Global grassroots lake science network has roots in Wisconsin
Inspired and led by freshwater scientists at the University of Wisconsin–Madison, researchers eager to understand global ecosystems from end to end are now monitoring a series of buoys in lakes on every continent except Africa. Each buoy carries instruments to measure fundamental data on the weather above the water and the temperature and chemistry below it.
Luke Winslow (left), a UW–Madison graduate student in limnology, puts final touches on a Global Lake Ecological Observatory Network (GLEON) buoy being placed in Lake Mendota on July 9, 2010. Using electricity from its solar panels, the buoy will record conditions from the surface to the lake bottom once an hour.
Photo: David J. Tenenbaum
The buoys are linked through GLEON — the Global Lake Ecological Observatory Network — but the motivation is mainly local, says UW–Madison limnologist Timothy Kratz, who chairs the network’s advisory board.
The network represents a grassroots approach to large-scale science, says Kratz. “We have these large, top-down initiatives, where all the instruments are as similar as possible, but this network is very much bottom-up. Each site already has its own local reasons for getting measurements. Banding together in the network makes the process more efficient, so we don’t repeat each other’s mistakes.”
Lakes support fishing, swimming and boating, and are an economic foundation in many resort areas, including northern Wisconsin. But increased human usage is harming many lakes, and better data on conditions is an essential part of effective lake management.
GLEON has its roots in a dissertation by Paul Hanson, who’s now an associate research professor in the UW–Madison Center for Limnology. For his research, Hanson set out buoys in 25 lakes in northern Wisconsin to measure two fundamental processes: how much carbon was being converted into organic matter through photosynthesis, and how much carbon the plants, animals and microbes were oxidizing to provide energy.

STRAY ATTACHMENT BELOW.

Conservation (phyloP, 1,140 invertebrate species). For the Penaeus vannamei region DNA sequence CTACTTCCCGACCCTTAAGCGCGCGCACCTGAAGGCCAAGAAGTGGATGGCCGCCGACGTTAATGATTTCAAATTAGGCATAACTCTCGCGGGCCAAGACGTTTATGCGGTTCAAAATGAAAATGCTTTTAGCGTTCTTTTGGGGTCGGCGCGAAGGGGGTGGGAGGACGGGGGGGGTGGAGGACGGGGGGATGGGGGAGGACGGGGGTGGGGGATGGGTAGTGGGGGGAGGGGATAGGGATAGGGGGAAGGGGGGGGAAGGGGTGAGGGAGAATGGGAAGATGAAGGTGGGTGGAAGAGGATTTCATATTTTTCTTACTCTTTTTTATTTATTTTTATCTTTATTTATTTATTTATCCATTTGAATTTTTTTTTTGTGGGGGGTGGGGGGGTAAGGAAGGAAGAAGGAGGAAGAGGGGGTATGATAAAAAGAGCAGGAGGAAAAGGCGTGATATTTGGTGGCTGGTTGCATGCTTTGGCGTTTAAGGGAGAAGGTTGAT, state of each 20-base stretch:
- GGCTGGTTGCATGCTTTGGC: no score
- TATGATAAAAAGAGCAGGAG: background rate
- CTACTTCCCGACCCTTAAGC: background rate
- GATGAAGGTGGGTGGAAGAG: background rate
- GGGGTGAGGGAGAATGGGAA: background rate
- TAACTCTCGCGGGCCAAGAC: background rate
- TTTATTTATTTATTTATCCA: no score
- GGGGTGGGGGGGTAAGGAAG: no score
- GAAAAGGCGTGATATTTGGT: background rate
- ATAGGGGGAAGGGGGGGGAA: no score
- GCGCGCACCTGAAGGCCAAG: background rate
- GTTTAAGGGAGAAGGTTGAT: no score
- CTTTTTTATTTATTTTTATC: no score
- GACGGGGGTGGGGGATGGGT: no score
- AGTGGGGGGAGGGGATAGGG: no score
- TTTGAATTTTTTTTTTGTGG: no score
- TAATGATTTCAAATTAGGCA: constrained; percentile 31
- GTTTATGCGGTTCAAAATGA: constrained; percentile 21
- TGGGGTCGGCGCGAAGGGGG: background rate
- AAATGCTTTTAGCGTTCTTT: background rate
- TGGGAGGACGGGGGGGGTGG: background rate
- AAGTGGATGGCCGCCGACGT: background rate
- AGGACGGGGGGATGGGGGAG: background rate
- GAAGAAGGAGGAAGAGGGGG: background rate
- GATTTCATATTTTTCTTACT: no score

This balance “is an important indication of whether lakes are storing or releasing carbon,” says Hanson, and therefore a key component of climate studies.
More recently, data from 23 GLEON buoys was used to explore the same topic on a global scale, says Kratz. “Using measurements of dissolved gases, we can see how much carbon the algae took up, and how much respiration was going on. These are fundamental processes in lakes, an indication of how much biological activity is going on, and they tell us how much energy is available to go into higher trophic levels.”
Since its start in 2005, the network has acquired almost 200 individual members at 24 sites in North and South America, Europe, Asia, Australia and New Zealand, Kratz says. The seventh Wisconsin buoy, placed in Lake Mendota on July 9, lowers a package of instruments to the bottom every hour and records conditions at one-meter intervals. Among other purposes, the buoy will be used to explore the increasing blooms of toxic blue-green algae.
GLEON is a loose network, say Kratz, who directs UW–Madison’s Trout Lake Research Station in Boulder Junction, Wis. “We are an open, collaborative group of people, and by joining, you signify that you are also an open, collaborative person who likes to share data as much as possible.”
Handling data was a key motivation for forming GLEON, says Hanson, who heads the network’s steering committee under a Research Coordination Network grant from the National Science Foundation. “We discovered that people all over the world had similar interests in primary productivity and respiration, and had begun investing in similar technology. But these sensor networks generate a vast amount of information, and ecologists were not trained to deal with that quantity.”
The flood of incoming data requires new techniques for information management and analysis, but it also enables a different kind of science, Hanson adds. “We are scaling up from science done on individual lakes, to science done on a much bigger geographic extent.”
GLEON is also being used to explore how lakes respond to storms, Kratz adds. “Lakes come in all shapes and sizes, are situated in all kind of climates, so you’d expect any two lakes to respond to the same weather event differently.” Wind, especially on shallow lakes, can stir up sediment that feeds damaging algal blooms. “By studying a large number of lakes, we can learn to predict how a lake will respond based on shape, climate, location and depth.”
These questions become more critical as global warming feeds more storms, Kratz adds. “We are expecting a higher frequency of rare climate events, but what will enhanced wind mean for a particular lake, and how will the mixing affect its biology? These are the kind of things that the network is good at.”